David M. Winer
2003: Fellow, Berkman Center for Internet & Society, Harvard Law School.
1988-2002: Founder and CEO, UserLand Software, Inc.
1994-1996: Contributing Editor, Wired.
1981-1988: Founder and CEO, Living Videotext, Inc. (Acquired by Symantec in 1987.)
1979-1981: Lead developer, Personal Software, Inc.
1978: MS, Computer Science, University of Wisconsin.
1976: BA, Mathematics, Tulane University.
1972: Bronx High School of Science.
Standards work/Formats and protocols
2002: RSS 2.0, sole author.
2001: RSS 0.92, sole author.
2000: SOAP 1.1, co-author, with Microsoft and IBM.
2000: OPML 1.0, sole author.
1999: RSS 0.91, co-author, with Netscape.
1998: XML-RPC, co-author, with Microsoft.
Major software products/Web services
2001-2002: Radio UserLand, desktop content management, news aggregator, decentralized.
1999-2002: Weblogs.Com, centralized change notification service.
1999: My.UserLand.Com, first RSS-based news aggregator, centralized.
1999: Manila, easy to use Web content management system.
1992-1998: Frontier scripting environment for Macintosh and Windows.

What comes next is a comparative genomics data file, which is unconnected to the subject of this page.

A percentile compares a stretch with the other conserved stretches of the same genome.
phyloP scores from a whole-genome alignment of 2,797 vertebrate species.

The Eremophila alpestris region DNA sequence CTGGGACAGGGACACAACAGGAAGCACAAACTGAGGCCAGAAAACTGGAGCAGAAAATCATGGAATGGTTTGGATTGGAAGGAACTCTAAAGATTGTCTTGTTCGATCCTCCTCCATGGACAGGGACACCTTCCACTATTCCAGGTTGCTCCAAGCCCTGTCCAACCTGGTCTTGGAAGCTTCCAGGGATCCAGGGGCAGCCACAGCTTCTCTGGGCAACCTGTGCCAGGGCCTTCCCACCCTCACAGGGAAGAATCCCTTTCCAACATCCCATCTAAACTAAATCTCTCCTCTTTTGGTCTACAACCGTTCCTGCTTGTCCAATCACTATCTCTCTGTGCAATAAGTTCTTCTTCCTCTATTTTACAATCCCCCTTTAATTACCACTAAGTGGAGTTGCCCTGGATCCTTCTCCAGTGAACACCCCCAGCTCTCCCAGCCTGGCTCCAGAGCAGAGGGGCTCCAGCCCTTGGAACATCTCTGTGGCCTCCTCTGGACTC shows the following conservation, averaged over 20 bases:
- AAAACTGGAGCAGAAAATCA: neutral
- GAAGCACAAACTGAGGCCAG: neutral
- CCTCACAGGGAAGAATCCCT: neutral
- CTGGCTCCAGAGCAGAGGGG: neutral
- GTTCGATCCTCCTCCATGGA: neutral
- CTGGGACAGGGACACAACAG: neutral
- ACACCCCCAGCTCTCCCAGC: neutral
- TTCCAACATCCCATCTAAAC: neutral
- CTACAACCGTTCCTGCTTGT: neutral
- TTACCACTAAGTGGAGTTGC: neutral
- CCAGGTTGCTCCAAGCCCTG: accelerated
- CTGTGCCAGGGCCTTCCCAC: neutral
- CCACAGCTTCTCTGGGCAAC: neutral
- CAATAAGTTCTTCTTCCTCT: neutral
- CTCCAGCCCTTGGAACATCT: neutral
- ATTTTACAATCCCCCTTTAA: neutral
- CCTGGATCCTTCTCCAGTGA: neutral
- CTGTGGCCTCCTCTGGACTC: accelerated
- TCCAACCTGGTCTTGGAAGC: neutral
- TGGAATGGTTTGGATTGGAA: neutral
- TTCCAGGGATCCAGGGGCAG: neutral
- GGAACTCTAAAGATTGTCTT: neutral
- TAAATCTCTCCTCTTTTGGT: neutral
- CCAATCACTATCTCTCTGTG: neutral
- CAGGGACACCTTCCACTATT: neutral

1981-1988: First outliners, ThinkTank, Ready and MORE; for Apple II, IBM PC and Macintosh.
Honors and Awards
InfoWorld Top Ten Technology Innovator, 2002.
Chosen Tech Renegade by Wired (top award) in 2001 for work on SOAP with Microsoft.
Chair of distributed computing track at WWW9 conference in 2000 in Amsterdam.
MORE 1.1 chosen product of the year by MacUser in 1986.
1997: Started Scripting News, the longest currently running weblog on the Internet.
1996: 24 Hours of Democracy, an experiment in collaborative free speech in response to the Communication Decency Act. Also served as a "moon mission" for principles of Web content management, applied in Frontier, later the same year. The 24 Hours project also contained my first weblog.
1994: Started DaveNet, a personally published column, first of its kind. Read by the leading thinkers in software, networking and tech finance.
Please contact via email.